The Senate propounded a question to the Justices of the Supreme Court, under Code 1940, Tit. 13, § 34, as to whether a pending bill for an act to create and establish in any county in the State having a population not less than 225,000 nor more than 500,000, a domestic relation division of the circuit court, proposes a general law, within Section 110 of the Constitution of 1901. The Justices were of the opinion that the bill proposes a general law.
Question answered in affirmative.
We acknowledge receipt of Senate Resolution No. 51, as modified by Senate Resolution No. 66, requesting an advisory opinion with respect to Senate Bill 291. The question asked is as follows:
"Does the bill propose a general law within the meaning of Section 110 of the Constitution?"
We assume, for the purposes of this advisory opinion, that the point of interest is whether the population classification as shown in Section 1 of the bill renders the bill a local law, thereby requiring its publication pursuant to Section 106, Constitution 1901. The pertinent part of Section 1 of the bill is as follows:
In State ex rel. Ward v. Henry, 224 Ala. 224, 228, 139 So. 278, it was stated as follows:
To the same effect are the following: Taxpayers and Citizens of City of Mobile v. Board of Commissioners of City of Mobile, 252 Ala. 446, 454, 41 So.2d 597; Opinion of the Justices, 249 Ala. 511, 514, 31 So.2d 721; State ex rel. Rountree v. Summer, 248 Ala. 545, 547, 28 So.2d 565; Ex parte Ashton, 231 Ala. 497, 499, 165 So. 773, 104 A.L.R. 54; State ex rel. Shirley v. Lutz, 226 Ala. 497, 500, 147 So. 429; Walden v. City of Montgomery, 214 Ala. 409, 410-411, 108 So.2d 231; Reynolds v. Collier, 204 Ala. 38, 39-40, 85 So. 465.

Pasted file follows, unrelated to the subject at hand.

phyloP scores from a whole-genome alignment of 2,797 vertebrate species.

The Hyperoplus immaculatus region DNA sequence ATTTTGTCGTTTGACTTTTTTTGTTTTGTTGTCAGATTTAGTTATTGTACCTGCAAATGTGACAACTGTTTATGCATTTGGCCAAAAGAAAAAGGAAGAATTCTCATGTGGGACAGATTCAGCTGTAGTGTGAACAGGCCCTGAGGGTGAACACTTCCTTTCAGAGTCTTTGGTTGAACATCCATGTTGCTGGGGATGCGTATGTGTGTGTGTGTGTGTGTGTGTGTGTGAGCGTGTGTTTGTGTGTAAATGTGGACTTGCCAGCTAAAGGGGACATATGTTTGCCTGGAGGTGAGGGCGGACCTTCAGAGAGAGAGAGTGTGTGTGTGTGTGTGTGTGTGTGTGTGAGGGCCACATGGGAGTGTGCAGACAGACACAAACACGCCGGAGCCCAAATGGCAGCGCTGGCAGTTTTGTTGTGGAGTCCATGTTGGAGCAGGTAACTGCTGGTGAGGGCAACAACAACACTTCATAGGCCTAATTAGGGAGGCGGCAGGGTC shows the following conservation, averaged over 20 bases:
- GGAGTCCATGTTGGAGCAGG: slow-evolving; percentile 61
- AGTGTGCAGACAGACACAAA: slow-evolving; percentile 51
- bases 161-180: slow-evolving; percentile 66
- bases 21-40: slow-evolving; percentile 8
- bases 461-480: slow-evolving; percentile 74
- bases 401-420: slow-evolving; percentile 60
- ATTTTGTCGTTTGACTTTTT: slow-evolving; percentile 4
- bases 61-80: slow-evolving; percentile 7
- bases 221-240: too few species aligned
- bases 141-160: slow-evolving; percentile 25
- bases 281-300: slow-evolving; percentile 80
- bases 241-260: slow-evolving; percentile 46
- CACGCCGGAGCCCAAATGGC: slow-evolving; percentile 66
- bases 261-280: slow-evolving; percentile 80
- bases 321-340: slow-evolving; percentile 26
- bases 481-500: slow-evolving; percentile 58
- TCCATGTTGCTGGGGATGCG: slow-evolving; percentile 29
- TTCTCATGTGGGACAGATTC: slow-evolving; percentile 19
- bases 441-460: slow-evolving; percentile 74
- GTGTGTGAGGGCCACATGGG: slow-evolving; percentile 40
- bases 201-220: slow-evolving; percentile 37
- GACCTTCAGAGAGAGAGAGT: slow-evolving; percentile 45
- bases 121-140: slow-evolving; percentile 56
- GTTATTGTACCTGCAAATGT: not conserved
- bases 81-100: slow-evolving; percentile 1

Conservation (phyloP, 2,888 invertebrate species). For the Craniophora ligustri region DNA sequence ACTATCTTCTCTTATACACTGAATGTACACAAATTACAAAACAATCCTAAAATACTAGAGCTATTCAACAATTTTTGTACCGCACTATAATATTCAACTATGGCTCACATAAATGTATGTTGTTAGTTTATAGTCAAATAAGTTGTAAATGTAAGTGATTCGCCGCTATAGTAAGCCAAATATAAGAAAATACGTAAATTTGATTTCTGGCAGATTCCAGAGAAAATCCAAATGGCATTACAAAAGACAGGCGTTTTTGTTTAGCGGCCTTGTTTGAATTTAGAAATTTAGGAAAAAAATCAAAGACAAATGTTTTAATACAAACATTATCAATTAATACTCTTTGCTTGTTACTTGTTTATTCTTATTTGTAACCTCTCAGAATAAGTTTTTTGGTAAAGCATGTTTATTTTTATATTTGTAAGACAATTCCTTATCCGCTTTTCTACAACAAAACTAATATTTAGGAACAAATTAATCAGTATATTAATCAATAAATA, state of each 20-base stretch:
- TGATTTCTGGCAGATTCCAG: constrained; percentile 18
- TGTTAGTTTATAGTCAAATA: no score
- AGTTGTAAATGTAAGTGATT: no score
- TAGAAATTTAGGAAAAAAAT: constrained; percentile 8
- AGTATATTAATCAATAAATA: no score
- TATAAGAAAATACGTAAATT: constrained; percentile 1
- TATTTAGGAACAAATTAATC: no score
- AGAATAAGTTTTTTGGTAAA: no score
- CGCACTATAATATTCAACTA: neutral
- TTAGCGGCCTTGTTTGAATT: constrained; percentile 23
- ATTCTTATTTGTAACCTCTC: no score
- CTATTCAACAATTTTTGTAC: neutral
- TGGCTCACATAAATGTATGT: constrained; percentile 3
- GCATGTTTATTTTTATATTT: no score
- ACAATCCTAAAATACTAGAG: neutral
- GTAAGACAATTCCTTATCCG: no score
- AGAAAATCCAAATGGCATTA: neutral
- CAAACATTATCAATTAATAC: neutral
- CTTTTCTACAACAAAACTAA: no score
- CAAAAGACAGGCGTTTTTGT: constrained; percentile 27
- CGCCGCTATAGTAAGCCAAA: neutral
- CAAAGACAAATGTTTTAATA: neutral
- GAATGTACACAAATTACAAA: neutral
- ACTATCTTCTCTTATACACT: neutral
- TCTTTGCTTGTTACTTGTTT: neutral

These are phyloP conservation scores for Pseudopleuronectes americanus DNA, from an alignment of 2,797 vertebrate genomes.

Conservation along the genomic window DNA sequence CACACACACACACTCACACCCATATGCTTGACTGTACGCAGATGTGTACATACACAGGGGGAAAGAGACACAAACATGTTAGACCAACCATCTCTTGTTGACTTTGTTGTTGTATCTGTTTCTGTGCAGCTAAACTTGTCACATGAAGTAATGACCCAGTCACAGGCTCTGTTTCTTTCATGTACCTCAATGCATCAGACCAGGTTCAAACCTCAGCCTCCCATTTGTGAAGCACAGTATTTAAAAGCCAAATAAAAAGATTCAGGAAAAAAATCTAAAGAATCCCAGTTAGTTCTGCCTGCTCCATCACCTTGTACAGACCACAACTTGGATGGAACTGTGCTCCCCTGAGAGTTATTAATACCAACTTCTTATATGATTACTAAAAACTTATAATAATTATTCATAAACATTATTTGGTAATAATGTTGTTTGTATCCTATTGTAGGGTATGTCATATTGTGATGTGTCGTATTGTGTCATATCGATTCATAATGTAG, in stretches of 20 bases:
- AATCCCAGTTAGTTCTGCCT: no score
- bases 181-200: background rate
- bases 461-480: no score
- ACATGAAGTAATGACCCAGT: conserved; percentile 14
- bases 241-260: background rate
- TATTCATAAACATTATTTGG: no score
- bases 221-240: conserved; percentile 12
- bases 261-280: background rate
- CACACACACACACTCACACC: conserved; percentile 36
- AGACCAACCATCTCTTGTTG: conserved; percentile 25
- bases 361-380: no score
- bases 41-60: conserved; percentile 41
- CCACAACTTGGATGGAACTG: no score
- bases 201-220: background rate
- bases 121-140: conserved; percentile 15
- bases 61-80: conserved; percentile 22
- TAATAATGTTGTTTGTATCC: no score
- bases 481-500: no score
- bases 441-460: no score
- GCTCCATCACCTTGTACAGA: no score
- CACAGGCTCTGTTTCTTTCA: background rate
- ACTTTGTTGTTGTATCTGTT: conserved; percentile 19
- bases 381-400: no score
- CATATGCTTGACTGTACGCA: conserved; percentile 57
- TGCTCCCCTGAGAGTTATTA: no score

It is our opinion, in the light of the foregoing authorities, that Senate Bill 291 is a general law within the meaning of Section 110, Constitution 1901. At the present time the bill has application only to Mobile County, which is the second largest in the State. However, under the terms of the bill its provisions automatically apply to other counties as they come within the bill's population classification. The difference in the population classification is substantial, and it seems to us that the purpose of the bill—the establishment of a domestic relations division of the circuit court—is reasonably related to the bill's relatively high population classification. We find nothing on the face of the bill indicating that the difference in population is arbitrarily fixed; nor do we find anything which would justify a conclusion that it was not fixed in good faith.